Inequality at Work: Perspectives on Race, Gender, Class, and Labor

Book series announcement, Rutgers University Press



Series Editor: Enobong Hannah Branch, University of Massachusetts-Amherst

Scholars disagree about the role that race and gender play in the labor market. On the one hand, they argue that gender and race fundamentally structure labor market opportunity, contributing to growing inequality. Yet others contend that while race and gender may be interconnected categories, they do not definitively affect labor market opportunity in the long term. This disconnect results from the fact that the study of work and labor and the analysis of the impacts of race, gender, and class often proceed on parallel tracks. The intersection of race and gender shapes the life chances of all workers, affording some privileges and others disadvantages that shape labor market behavior – including failures, detours, and successes. The occupational structure is a key location where racial and gender differences are transformed into class inequality, as well as a mechanism by which racial and gender inequality persist. Yet, the uneven distribution of workers across occupations and the grouping of racial/ethnic minorities and women in undesirable places is not comprehensively told.

This new book series on Inequality at Work: Perspectives on Race, Gender, Class, and Labor will provide a platform for cultivating and disseminating scholarship that deepens our knowledge of the social understandings and implications of work, particularly scholarship that joins empirical investigations with social analysis, cultural critique and historical perspectives. We are especially interested in books that center on the experiences of marginalized workers; that explore the mechanisms (e.g., state or organizational policy) that cause occupational inequality to grow and become entrenched over time; that show us how workers make sense of and articulate their constraints as well as resist them; and have particular timeliness and/or social significance. Prospective topics might include books about migrant labor, rising economic insecurity, enduring gender inequality, public and private sector divisions, glass ceilings (gender limitations at work) and concrete walls (racial limitations at work), or racial/gender identity at work in the Black Lives Matter era.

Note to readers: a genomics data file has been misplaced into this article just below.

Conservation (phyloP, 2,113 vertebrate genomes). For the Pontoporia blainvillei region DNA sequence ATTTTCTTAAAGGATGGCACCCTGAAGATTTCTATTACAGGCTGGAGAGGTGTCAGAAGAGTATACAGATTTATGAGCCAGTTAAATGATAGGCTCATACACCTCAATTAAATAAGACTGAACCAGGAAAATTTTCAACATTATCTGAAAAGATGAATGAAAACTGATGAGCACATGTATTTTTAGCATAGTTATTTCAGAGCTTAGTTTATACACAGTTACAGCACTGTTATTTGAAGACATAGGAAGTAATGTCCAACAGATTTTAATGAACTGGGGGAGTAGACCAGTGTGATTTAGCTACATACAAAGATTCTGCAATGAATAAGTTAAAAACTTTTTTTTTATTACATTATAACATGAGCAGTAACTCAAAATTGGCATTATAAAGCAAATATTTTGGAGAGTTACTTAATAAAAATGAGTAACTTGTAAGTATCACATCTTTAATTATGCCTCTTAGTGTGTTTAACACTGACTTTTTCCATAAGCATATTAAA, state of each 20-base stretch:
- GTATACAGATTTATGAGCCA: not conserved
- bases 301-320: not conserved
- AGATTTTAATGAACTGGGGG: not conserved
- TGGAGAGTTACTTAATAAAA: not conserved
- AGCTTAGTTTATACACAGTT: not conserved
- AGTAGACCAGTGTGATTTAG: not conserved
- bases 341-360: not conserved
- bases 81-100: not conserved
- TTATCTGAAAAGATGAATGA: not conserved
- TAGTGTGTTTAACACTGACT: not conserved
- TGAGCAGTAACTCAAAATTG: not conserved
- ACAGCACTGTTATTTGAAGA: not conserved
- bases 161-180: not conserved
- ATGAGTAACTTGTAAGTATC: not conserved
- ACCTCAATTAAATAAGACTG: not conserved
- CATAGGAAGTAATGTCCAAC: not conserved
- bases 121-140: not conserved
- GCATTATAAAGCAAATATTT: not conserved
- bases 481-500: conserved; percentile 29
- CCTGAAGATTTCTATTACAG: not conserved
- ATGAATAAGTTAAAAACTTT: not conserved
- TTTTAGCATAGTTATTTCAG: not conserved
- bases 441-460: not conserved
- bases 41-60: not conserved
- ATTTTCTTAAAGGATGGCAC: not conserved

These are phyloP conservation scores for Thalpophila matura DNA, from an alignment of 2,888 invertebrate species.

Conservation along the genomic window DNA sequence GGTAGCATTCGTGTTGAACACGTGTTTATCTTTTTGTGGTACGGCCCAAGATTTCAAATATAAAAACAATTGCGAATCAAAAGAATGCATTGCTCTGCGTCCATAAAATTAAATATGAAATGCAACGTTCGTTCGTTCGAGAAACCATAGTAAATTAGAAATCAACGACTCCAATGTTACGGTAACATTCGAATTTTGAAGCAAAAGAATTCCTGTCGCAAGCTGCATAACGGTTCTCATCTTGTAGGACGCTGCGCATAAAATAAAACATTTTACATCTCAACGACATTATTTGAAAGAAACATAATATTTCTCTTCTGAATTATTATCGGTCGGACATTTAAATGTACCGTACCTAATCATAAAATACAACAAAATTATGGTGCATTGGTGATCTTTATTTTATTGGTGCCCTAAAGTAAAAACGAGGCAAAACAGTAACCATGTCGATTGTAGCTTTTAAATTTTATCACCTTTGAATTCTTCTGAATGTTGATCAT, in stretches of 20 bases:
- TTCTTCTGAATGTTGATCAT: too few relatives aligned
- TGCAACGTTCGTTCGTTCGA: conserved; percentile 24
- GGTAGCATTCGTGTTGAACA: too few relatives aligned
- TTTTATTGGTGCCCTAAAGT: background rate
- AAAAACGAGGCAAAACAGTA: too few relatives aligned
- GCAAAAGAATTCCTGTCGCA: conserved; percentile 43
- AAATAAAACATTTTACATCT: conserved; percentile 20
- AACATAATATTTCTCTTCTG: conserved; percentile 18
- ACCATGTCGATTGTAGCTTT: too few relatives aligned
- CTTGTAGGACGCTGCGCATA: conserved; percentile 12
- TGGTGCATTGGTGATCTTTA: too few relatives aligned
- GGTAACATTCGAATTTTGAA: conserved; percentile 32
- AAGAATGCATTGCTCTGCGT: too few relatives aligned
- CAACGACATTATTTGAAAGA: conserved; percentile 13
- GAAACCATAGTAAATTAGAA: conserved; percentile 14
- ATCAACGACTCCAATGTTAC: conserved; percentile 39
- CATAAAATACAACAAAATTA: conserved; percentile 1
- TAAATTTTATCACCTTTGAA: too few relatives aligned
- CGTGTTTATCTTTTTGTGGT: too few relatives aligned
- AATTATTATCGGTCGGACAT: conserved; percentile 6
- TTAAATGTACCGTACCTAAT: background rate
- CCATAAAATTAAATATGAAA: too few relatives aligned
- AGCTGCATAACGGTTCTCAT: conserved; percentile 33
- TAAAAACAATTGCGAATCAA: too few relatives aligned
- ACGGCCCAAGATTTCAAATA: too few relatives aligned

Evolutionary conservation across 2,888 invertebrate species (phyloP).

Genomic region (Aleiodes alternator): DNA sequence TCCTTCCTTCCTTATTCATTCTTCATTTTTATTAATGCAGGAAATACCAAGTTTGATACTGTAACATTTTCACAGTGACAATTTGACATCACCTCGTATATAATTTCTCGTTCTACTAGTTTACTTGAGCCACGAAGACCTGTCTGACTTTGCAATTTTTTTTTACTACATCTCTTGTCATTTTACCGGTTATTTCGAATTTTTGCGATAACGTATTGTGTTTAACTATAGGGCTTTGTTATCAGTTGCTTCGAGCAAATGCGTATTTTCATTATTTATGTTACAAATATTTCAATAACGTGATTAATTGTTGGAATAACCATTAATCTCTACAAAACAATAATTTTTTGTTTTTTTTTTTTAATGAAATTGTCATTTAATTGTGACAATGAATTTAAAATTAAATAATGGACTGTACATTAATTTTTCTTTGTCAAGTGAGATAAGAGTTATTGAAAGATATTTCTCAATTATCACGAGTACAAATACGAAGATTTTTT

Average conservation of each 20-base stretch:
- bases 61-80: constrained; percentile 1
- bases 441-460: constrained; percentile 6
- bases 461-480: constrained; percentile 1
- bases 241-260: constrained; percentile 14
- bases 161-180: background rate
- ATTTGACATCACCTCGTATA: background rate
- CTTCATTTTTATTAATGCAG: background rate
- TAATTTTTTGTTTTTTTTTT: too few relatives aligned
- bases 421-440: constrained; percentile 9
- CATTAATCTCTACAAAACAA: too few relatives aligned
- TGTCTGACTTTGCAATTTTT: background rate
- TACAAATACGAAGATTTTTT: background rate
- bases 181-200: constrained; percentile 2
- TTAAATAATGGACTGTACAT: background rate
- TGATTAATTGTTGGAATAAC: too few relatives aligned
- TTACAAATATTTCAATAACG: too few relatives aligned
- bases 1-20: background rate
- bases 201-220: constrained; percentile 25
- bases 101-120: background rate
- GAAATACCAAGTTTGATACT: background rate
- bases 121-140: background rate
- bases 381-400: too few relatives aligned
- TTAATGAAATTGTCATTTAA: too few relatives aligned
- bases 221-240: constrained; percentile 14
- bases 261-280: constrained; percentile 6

About the Editor

Enobong Hannah Branch is an Associate Professor of Sociology at the University of Massachusetts–Amherst. Her research interests are in race, racism, and inequality; intersectional theory; work and occupations; and diversity in science. Her book Opportunity Denied: Limiting Black Women to Devalued Work (2011, Rutgers University Press) provides an overview of the historical evolution of Black women’s work and the social-economic structures that have located them in particular and devalued places in the U.S. labor market. She is also the editor of Pathways, Potholes, and the Persistence of Women in Science: Reconsidering the Pipeline (2016, Lexington Press) as well as the author of several articles published in The Sociological Quarterly; Sociological Perspectives; Social Science History; Journal of Black Studies; and Race, Gender, & Class.


Authors interested in contributing to this book series should send an extended abstract of no more than 2 pages to Enobong Hannah Branch at and Peter Mickulas at for consideration.